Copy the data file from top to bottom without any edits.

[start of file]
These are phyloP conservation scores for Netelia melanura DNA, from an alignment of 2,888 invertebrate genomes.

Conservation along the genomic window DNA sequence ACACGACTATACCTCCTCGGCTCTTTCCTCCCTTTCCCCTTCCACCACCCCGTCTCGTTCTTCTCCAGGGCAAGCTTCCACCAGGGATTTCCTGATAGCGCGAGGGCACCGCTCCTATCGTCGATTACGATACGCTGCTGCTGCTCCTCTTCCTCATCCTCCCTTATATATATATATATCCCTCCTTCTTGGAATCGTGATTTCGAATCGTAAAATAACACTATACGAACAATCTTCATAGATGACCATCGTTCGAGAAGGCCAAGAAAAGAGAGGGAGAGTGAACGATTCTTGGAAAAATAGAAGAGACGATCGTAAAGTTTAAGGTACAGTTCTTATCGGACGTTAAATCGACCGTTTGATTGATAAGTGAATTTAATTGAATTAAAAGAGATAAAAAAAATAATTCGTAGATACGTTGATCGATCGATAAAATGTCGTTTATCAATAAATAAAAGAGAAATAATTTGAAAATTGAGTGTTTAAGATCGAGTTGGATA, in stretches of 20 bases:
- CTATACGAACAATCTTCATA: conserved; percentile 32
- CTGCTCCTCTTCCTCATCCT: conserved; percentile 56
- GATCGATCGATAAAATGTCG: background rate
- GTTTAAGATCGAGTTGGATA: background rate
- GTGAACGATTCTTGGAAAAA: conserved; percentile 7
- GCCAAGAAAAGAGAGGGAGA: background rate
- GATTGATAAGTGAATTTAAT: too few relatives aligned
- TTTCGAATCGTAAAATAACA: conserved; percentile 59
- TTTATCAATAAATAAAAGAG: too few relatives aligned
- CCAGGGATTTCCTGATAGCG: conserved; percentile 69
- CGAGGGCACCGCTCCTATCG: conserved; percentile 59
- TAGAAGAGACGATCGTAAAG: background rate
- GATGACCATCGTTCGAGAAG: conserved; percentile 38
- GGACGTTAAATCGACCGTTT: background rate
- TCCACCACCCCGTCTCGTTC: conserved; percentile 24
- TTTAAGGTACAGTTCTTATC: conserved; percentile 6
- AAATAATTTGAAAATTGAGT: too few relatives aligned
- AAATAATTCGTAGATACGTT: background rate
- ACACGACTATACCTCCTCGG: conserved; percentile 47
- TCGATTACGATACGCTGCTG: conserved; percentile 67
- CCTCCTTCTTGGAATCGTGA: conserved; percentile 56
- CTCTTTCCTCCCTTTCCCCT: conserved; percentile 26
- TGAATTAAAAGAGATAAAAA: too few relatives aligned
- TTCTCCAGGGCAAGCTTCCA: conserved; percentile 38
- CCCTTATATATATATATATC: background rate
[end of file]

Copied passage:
These are phyloP conservation scores for Netelia melanura DNA, from an alignment of 2,888 invertebrate genomes.

Conservation along the genomic window DNA sequence ACACGACTATACCTCCTCGGCTCTTTCCTCCCTTTCCCCTTCCACCACCCCGTCTCGTTCTTCTCCAGGGCAAGCTTCCACCAGGGATTTCCTGATAGCGCGAGGGCACCGCTCCTATCGTCGATTACGATACGCTGCTGCTGCTCCTCTTCCTCATCCTCCCTTATATATATATATATCCCTCCTTCTTGGAATCGTGATTTCGAATCGTAAAATAACACTATACGAACAATCTTCATAGATGACCATCGTTCGAGAAGGCCAAGAAAAGAGAGGGAGAGTGAACGATTCTTGGAAAAATAGAAGAGACGATCGTAAAGTTTAAGGTACAGTTCTTATCGGACGTTAAATCGACCGTTTGATTGATAAGTGAATTTAATTGAATTAAAAGAGATAAAAAAAATAATTCGTAGATACGTTGATCGATCGATAAAATGTCGTTTATCAATAAATAAAAGAGAAATAATTTGAAAATTGAGTGTTTAAGATCGAGTTGGATA, in stretches of 20 bases:
- CTATACGAACAATCTTCATA: conserved; percentile 32
- CTGCTCCTCTTCCTCATCCT: conserved; percentile 56
- GATCGATCGATAAAATGTCG: background rate
- GTTTAAGATCGAGTTGGATA: background rate
- GTGAACGATTCTTGGAAAAA: conserved; percentile 7
- GCCAAGAAAAGAGAGGGAGA: background rate
- GATTGATAAGTGAATTTAAT: too few relatives aligned
- TTTCGAATCGTAAAATAACA: conserved; percentile 59
- TTTATCAATAAATAAAAGAG: too few relatives aligned
- CCAGGGATTTCCTGATAGCG: conserved; percentile 69
- CGAGGGCACCGCTCCTATCG: conserved; percentile 59
- TAGAAGAGACGATCGTAAAG: background rate
- GATGACCATCGTTCGAGAAG: conserved; percentile 38
- GGACGTTAAATCGACCGTTT: background rate
- TCCACCACCCCGTCTCGTTC: conserved; percentile 24
- TTTAAGGTACAGTTCTTATC: conserved; percentile 6
- AAATAATTTGAAAATTGAGT: too few relatives aligned
- AAATAATTCGTAGATACGTT: background rate
- ACACGACTATACCTCCTCGG: conserved; percentile 47
- TCGATTACGATACGCTGCTG: conserved; percentile 67
- CCTCCTTCTTGGAATCGTGA: conserved; percentile 56
- CTCTTTCCTCCCTTTCCCCT: conserved; percentile 26
- TGAATTAAAAGAGATAAAAA: too few relatives aligned
- TTCTCCAGGGCAAGCTTCCA: conserved; percentile 38
- CCCTTATATATATATATATC: background rate